A SURGE of colour has arrived at a famous country estate near Romsey this summer.

The National Trust-owned Mottisfont has revealed its "world-famous rose gardens" are ready for walkers to enjoy this summer.

Staff at the National Trust believe the long, cold spring has resulted in a spike of flowers, with there being more than 500 types of roses for visitors to marvel at.

Head Gardener, Jonny Norton, said: "All our walled garden herbaceous border plants – the irises, geraniums, peonies, campanula and foxgloves – got off to a very slow start this year because of the prolonged cold spring.

"The result is that this year, everything’s flowering at around the same time; it’s a stunning sight.”

He added why this year the displays will be "as beautiful as ever" and said: "Last year was exceptionally sad and strange seeing the roses blooming with so few to enjoy them, except the bees.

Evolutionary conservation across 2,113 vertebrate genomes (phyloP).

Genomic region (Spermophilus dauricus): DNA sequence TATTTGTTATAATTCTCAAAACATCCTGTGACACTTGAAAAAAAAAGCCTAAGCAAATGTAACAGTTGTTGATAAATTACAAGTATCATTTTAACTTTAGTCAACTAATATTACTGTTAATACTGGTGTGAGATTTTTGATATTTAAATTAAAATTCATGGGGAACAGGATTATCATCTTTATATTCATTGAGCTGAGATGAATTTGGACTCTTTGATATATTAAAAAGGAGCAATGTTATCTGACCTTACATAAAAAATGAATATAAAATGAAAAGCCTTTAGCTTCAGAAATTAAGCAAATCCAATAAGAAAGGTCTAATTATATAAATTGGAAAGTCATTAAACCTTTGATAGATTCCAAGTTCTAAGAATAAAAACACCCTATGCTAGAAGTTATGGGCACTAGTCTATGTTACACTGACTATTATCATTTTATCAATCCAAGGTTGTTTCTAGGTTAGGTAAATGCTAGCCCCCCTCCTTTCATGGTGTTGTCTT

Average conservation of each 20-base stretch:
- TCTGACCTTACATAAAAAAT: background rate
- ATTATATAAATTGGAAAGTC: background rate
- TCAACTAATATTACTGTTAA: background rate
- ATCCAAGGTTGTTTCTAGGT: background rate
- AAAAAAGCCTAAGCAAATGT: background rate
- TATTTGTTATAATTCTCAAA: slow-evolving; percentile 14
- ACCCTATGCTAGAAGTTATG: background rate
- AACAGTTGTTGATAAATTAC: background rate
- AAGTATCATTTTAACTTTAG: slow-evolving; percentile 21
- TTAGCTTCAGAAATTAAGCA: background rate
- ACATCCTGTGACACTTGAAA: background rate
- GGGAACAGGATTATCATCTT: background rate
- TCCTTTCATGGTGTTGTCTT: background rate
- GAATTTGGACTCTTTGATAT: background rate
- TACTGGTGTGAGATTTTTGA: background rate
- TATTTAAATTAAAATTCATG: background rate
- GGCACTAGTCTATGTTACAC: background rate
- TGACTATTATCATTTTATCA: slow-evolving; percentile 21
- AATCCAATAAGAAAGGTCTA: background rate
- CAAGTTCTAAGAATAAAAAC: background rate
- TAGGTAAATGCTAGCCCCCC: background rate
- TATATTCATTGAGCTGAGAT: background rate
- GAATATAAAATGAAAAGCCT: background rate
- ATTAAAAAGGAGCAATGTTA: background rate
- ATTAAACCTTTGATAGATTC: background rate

"Early signs are that displays are going to be as beautiful as ever, helped by the recent rainfall and warmer weather. "And in the lead up to June, we’ve nurtured the roses with a healthy prune followed by 40-odd tonnes of our own homemade compost, to give them a really good start to the season.”

Visitors to the walled gardens can discover flowers such as Souvenir de la Malmaison – a pale pink bourbon rose inspired by the Empress Josephine’s famous garden – and delicate China and tea roses in shades of cream, pink and red.

Ancient varieties include Rosa Gallica Officinalis, a light crimson and deeply scented shrub brought to England from Persia by the Crusaders, and the highly scented Quatre Saisons, an autumn damask which was grown by the Romans.

The rose gardens were created in the 1970s by Graham Stuart Thomas - one of the most important figures in 20th-century British horticulture.